Soviet auto history? Yes, that's what they want you to think.
So here's the short story: Back in 1975, the president of Porsche met with the Soviet minister of the automotive industry in the former USSR. At some point during their conversation, the subject turned to the idea of the German sports car builder to engineer a model specifically for the Soviets. Some Communist conspiracy? International espionage? Most likely not, but hey, business is business. The result was a significant update of the VAZ-2103.
Launching the supposedly improved car in 1976, Porsche designers basically removed all of the car's original chrome, including the moldings and metal bumpers and replaced them with plastic. Other changes are a bit vague (imagine that), but Porsche engineers also improved the car's handling and overall driving feel. Still, we thought it was interesting that Porsche, which was based in West Germany, worked with the Soviet government/automaker (one in the same, honestly) on a car that was based off a Fiat. It was re-engineered for life behind the Iron Curtain, meaning it had to handle the daily duties of driving on crappy roads and harsh winters.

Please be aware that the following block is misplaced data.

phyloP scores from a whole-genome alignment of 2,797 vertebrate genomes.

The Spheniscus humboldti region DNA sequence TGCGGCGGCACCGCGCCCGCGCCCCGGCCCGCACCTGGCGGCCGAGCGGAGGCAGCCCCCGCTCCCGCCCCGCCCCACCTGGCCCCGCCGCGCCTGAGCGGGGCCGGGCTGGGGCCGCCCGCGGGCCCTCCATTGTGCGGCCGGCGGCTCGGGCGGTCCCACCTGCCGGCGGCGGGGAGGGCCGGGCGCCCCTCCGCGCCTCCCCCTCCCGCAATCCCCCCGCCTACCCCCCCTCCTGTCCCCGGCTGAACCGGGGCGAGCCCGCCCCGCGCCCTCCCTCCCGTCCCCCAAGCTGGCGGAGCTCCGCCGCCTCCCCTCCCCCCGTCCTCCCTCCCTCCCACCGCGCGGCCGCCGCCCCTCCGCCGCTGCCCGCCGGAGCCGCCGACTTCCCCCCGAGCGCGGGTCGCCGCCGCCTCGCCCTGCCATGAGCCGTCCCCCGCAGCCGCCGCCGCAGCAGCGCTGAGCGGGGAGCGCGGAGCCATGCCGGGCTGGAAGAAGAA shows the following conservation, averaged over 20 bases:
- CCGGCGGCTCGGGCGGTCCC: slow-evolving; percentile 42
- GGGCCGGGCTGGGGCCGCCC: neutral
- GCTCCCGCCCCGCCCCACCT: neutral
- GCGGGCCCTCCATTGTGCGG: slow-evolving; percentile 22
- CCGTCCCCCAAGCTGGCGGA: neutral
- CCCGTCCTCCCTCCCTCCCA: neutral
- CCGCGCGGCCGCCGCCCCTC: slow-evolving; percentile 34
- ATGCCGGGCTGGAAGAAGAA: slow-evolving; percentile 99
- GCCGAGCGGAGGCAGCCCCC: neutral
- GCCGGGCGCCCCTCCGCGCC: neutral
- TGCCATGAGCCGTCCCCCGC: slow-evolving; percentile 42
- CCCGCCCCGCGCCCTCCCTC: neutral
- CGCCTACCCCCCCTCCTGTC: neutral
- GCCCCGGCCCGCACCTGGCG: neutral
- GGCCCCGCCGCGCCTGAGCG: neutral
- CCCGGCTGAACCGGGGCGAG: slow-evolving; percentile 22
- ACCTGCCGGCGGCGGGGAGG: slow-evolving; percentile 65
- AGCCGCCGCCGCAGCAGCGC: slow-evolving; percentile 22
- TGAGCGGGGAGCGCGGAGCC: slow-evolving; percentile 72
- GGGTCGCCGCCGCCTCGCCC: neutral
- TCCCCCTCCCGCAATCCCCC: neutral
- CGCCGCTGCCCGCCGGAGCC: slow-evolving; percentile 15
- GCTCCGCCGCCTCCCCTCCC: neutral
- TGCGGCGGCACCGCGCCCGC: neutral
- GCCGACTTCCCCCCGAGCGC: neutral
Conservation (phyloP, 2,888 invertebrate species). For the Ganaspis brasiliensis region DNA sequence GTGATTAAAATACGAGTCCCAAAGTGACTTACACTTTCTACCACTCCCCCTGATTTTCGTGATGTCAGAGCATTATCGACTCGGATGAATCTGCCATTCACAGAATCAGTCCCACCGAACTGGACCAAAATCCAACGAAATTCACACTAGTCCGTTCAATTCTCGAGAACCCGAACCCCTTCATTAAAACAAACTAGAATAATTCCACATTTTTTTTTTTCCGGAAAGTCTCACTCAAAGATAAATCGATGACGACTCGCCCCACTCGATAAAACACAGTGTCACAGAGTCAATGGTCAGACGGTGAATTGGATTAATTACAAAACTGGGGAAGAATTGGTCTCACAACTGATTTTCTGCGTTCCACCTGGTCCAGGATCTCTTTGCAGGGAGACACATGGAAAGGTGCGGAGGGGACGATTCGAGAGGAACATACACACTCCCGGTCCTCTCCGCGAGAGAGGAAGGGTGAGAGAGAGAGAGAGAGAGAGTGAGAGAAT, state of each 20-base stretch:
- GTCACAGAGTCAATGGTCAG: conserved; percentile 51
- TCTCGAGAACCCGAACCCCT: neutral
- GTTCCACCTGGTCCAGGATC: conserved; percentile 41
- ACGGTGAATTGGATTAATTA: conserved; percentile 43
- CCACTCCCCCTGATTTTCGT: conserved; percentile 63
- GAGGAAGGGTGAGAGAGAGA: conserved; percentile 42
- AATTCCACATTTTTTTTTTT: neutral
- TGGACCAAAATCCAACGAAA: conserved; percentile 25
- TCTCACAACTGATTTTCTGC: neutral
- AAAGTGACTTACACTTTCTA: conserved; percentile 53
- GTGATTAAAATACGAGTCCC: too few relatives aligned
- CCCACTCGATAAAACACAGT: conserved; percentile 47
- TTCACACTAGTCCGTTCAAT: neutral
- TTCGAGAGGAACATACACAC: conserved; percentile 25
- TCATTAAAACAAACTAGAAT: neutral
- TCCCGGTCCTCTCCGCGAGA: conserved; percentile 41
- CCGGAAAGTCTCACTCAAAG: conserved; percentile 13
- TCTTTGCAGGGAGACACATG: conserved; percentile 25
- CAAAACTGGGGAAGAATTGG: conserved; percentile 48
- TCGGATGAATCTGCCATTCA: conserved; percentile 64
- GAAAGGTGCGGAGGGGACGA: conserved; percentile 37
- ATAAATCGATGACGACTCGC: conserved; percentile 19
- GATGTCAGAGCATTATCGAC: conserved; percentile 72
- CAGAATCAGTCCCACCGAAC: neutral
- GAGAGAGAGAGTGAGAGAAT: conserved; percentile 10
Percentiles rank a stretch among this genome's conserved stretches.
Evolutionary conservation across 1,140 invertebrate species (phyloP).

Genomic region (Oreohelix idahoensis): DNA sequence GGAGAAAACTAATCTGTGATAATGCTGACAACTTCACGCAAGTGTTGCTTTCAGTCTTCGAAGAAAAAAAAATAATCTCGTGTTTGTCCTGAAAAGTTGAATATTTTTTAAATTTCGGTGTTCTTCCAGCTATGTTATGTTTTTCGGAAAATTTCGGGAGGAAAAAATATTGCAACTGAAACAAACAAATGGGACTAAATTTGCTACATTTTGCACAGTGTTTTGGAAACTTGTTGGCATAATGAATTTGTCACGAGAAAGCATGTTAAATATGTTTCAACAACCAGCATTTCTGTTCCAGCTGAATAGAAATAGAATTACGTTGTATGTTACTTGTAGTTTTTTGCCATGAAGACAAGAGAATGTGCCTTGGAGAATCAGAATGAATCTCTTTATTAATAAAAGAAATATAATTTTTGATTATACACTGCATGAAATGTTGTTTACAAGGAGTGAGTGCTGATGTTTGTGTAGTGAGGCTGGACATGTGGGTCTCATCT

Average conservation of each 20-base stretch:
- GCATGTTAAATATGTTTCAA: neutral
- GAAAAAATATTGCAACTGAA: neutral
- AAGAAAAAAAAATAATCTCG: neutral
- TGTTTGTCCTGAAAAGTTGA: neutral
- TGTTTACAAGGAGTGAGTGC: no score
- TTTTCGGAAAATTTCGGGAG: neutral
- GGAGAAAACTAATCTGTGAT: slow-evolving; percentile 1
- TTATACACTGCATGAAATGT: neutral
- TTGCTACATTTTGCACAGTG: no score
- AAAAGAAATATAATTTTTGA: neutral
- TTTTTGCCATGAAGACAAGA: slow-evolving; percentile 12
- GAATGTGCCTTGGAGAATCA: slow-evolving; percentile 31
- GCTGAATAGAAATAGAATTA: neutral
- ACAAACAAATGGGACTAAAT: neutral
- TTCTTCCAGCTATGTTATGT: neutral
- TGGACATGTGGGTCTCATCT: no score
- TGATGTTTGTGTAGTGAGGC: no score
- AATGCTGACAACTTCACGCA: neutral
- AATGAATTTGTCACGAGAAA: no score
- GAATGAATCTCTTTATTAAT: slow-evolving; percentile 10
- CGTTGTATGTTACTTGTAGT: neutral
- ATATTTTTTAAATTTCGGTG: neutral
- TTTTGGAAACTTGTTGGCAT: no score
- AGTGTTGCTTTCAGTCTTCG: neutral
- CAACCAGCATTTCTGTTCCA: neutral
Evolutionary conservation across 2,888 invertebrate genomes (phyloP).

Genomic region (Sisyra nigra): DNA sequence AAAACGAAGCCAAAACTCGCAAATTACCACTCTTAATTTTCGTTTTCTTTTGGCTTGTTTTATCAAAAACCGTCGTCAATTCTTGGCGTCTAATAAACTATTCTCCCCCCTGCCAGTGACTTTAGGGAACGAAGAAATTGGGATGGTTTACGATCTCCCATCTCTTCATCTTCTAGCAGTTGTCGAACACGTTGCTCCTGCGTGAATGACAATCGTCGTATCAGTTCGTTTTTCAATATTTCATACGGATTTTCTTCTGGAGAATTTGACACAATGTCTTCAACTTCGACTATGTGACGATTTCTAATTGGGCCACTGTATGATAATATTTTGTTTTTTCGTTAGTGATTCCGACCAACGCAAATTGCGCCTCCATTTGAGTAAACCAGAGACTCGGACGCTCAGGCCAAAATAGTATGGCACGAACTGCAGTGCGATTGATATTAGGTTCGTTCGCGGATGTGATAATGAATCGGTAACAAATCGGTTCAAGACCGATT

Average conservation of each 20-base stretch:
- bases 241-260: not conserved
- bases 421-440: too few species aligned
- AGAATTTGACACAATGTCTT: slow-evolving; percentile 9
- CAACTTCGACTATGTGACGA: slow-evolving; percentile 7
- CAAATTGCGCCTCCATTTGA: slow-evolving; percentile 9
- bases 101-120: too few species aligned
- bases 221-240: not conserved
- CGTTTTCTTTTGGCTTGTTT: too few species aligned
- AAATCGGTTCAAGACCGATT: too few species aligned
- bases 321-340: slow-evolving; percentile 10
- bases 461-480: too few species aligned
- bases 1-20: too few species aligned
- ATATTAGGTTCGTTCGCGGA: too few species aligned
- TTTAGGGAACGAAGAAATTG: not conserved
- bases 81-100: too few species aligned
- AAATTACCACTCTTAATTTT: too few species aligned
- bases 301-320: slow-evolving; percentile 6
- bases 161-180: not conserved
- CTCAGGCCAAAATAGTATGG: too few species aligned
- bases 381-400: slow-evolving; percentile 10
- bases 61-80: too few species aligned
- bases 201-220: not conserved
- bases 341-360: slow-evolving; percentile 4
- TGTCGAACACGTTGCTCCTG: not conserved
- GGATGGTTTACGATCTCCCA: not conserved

The Porsche-VAZ alliance continued here and there over the years, but nothing significant, not to mention memorable, ever came from it. The VAZ-2103 remained in production until 1984 and was originally equipped with a 1.5-liter engine and was based off the Fiat 124.